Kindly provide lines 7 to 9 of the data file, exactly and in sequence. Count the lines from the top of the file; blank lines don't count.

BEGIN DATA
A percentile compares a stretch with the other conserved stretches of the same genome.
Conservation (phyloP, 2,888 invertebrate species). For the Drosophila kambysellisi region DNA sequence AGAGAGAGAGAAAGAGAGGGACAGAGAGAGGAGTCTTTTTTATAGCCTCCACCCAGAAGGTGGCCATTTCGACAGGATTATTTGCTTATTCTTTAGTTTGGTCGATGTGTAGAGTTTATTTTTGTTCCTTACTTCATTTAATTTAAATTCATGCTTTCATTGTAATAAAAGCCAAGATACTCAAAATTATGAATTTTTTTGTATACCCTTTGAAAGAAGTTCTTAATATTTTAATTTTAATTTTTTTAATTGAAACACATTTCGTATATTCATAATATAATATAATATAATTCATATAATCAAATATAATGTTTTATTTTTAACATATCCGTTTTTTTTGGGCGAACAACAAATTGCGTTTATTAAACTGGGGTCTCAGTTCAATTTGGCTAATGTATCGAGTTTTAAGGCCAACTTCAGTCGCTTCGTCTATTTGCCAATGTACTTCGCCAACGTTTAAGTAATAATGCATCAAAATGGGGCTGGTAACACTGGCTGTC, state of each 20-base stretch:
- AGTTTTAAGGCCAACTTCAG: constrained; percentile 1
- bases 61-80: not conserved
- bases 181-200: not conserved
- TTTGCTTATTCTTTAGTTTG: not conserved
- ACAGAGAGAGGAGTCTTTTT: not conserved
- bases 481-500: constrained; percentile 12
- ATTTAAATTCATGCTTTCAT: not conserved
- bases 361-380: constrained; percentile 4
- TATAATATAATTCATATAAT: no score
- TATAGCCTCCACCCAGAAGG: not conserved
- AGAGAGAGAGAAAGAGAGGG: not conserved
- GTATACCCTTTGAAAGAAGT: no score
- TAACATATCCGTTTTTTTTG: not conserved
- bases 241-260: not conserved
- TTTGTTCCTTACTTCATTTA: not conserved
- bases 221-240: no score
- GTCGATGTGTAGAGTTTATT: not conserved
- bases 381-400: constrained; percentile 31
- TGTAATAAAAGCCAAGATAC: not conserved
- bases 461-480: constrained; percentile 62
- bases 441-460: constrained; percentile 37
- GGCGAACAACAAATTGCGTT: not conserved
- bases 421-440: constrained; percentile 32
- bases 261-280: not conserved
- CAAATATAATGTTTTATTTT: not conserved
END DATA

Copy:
- ACAGAGAGAGGAGTCTTTTT: not conserved
- bases 481-500: constrained; percentile 12
- ATTTAAATTCATGCTTTCAT: not conserved